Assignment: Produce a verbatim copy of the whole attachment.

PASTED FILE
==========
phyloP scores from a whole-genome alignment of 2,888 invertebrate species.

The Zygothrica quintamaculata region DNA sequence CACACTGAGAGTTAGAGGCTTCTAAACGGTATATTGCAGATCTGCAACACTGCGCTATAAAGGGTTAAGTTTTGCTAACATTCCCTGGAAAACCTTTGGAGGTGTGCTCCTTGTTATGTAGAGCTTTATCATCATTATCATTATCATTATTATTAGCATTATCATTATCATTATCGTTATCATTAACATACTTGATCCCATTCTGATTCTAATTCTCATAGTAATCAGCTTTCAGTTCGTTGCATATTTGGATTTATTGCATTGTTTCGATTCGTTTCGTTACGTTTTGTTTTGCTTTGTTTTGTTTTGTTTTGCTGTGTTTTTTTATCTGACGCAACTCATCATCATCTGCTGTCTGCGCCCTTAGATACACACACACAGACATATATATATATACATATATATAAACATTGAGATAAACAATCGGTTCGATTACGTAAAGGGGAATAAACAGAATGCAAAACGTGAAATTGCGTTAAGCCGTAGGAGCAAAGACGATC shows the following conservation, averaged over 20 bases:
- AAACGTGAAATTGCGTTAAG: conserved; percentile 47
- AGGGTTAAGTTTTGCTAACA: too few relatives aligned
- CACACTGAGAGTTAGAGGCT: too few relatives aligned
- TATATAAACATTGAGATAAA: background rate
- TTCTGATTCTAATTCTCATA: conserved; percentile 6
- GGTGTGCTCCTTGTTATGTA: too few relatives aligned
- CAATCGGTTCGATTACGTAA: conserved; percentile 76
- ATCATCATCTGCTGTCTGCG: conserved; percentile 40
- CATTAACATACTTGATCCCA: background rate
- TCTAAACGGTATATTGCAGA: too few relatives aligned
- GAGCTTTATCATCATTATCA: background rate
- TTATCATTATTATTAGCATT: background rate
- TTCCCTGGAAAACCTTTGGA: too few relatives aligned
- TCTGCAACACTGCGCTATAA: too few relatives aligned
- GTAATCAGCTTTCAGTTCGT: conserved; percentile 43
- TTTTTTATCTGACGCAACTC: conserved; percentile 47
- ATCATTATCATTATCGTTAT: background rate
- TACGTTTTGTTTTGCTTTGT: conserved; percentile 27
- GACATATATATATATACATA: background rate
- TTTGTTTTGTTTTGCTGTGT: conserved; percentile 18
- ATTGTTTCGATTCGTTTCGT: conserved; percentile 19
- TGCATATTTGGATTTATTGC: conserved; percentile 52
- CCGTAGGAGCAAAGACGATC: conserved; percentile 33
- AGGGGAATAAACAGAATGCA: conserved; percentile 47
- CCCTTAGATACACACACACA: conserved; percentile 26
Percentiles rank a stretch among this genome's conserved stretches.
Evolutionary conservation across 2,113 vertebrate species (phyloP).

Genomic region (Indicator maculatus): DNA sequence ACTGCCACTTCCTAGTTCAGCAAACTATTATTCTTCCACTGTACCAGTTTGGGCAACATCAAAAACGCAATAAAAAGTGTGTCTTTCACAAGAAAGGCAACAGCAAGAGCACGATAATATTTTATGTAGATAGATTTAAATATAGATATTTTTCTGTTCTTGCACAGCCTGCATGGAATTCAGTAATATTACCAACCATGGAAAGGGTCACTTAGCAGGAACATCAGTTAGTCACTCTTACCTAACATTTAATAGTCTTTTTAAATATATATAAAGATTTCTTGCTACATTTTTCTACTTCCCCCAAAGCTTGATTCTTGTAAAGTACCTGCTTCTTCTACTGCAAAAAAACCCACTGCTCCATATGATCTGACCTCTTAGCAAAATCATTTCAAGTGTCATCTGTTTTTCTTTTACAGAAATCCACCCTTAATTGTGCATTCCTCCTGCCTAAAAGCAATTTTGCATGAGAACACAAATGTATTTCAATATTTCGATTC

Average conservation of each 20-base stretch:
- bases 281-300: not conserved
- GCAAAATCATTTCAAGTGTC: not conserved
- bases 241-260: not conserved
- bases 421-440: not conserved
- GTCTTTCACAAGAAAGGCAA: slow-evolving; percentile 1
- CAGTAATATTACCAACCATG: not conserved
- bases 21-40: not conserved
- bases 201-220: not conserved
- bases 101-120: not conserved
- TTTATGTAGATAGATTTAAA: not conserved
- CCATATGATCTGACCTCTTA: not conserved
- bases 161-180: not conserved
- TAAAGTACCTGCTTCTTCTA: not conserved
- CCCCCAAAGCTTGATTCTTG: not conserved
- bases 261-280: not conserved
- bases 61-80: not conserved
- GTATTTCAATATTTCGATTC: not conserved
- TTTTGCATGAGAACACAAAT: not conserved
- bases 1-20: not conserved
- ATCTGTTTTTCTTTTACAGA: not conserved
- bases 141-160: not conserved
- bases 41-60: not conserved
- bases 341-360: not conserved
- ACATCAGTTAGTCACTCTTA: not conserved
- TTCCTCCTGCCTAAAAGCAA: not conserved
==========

phyloP scores from a whole-genome alignment of 2,888 invertebrate species.

The Zygothrica quintamaculata region DNA sequence CACACTGAGAGTTAGAGGCTTCTAAACGGTATATTGCAGATCTGCAACACTGCGCTATAAAGGGTTAAGTTTTGCTAACATTCCCTGGAAAACCTTTGGAGGTGTGCTCCTTGTTATGTAGAGCTTTATCATCATTATCATTATCATTATTATTAGCATTATCATTATCATTATCGTTATCATTAACATACTTGATCCCATTCTGATTCTAATTCTCATAGTAATCAGCTTTCAGTTCGTTGCATATTTGGATTTATTGCATTGTTTCGATTCGTTTCGTTACGTTTTGTTTTGCTTTGTTTTGTTTTGTTTTGCTGTGTTTTTTTATCTGACGCAACTCATCATCATCTGCTGTCTGCGCCCTTAGATACACACACACAGACATATATATATATACATATATATAAACATTGAGATAAACAATCGGTTCGATTACGTAAAGGGGAATAAACAGAATGCAAAACGTGAAATTGCGTTAAGCCGTAGGAGCAAAGACGATC shows the following conservation, averaged over 20 bases:
- AAACGTGAAATTGCGTTAAG: conserved; percentile 47
- AGGGTTAAGTTTTGCTAACA: too few relatives aligned
- CACACTGAGAGTTAGAGGCT: too few relatives aligned
- TATATAAACATTGAGATAAA: background rate
- TTCTGATTCTAATTCTCATA: conserved; percentile 6
- GGTGTGCTCCTTGTTATGTA: too few relatives aligned
- CAATCGGTTCGATTACGTAA: conserved; percentile 76
- ATCATCATCTGCTGTCTGCG: conserved; percentile 40
- CATTAACATACTTGATCCCA: background rate
- TCTAAACGGTATATTGCAGA: too few relatives aligned
- GAGCTTTATCATCATTATCA: background rate
- TTATCATTATTATTAGCATT: background rate
- TTCCCTGGAAAACCTTTGGA: too few relatives aligned
- TCTGCAACACTGCGCTATAA: too few relatives aligned
- GTAATCAGCTTTCAGTTCGT: conserved; percentile 43
- TTTTTTATCTGACGCAACTC: conserved; percentile 47
- ATCATTATCATTATCGTTAT: background rate
- TACGTTTTGTTTTGCTTTGT: conserved; percentile 27
- GACATATATATATATACATA: background rate
- TTTGTTTTGTTTTGCTGTGT: conserved; percentile 18
- ATTGTTTCGATTCGTTTCGT: conserved; percentile 19
- TGCATATTTGGATTTATTGC: conserved; percentile 52
- CCGTAGGAGCAAAGACGATC: conserved; percentile 33
- AGGGGAATAAACAGAATGCA: conserved; percentile 47
- CCCTTAGATACACACACACA: conserved; percentile 26
Percentiles rank a stretch among this genome's conserved stretches.
Evolutionary conservation across 2,113 vertebrate species (phyloP).

Genomic region (Indicator maculatus): DNA sequence ACTGCCACTTCCTAGTTCAGCAAACTATTATTCTTCCACTGTACCAGTTTGGGCAACATCAAAAACGCAATAAAAAGTGTGTCTTTCACAAGAAAGGCAACAGCAAGAGCACGATAATATTTTATGTAGATAGATTTAAATATAGATATTTTTCTGTTCTTGCACAGCCTGCATGGAATTCAGTAATATTACCAACCATGGAAAGGGTCACTTAGCAGGAACATCAGTTAGTCACTCTTACCTAACATTTAATAGTCTTTTTAAATATATATAAAGATTTCTTGCTACATTTTTCTACTTCCCCCAAAGCTTGATTCTTGTAAAGTACCTGCTTCTTCTACTGCAAAAAAACCCACTGCTCCATATGATCTGACCTCTTAGCAAAATCATTTCAAGTGTCATCTGTTTTTCTTTTACAGAAATCCACCCTTAATTGTGCATTCCTCCTGCCTAAAAGCAATTTTGCATGAGAACACAAATGTATTTCAATATTTCGATTC

Average conservation of each 20-base stretch:
- bases 281-300: not conserved
- GCAAAATCATTTCAAGTGTC: not conserved
- bases 241-260: not conserved
- bases 421-440: not conserved
- GTCTTTCACAAGAAAGGCAA: slow-evolving; percentile 1
- CAGTAATATTACCAACCATG: not conserved
- bases 21-40: not conserved
- bases 201-220: not conserved
- bases 101-120: not conserved
- TTTATGTAGATAGATTTAAA: not conserved
- CCATATGATCTGACCTCTTA: not conserved
- bases 161-180: not conserved
- TAAAGTACCTGCTTCTTCTA: not conserved
- CCCCCAAAGCTTGATTCTTG: not conserved
- bases 261-280: not conserved
- bases 61-80: not conserved
- GTATTTCAATATTTCGATTC: not conserved
- TTTTGCATGAGAACACAAAT: not conserved
- bases 1-20: not conserved
- ATCTGTTTTTCTTTTACAGA: not conserved
- bases 141-160: not conserved
- bases 41-60: not conserved
- bases 341-360: not conserved
- ACATCAGTTAGTCACTCTTA: not conserved
- TTCCTCCTGCCTAAAAGCAA: not conserved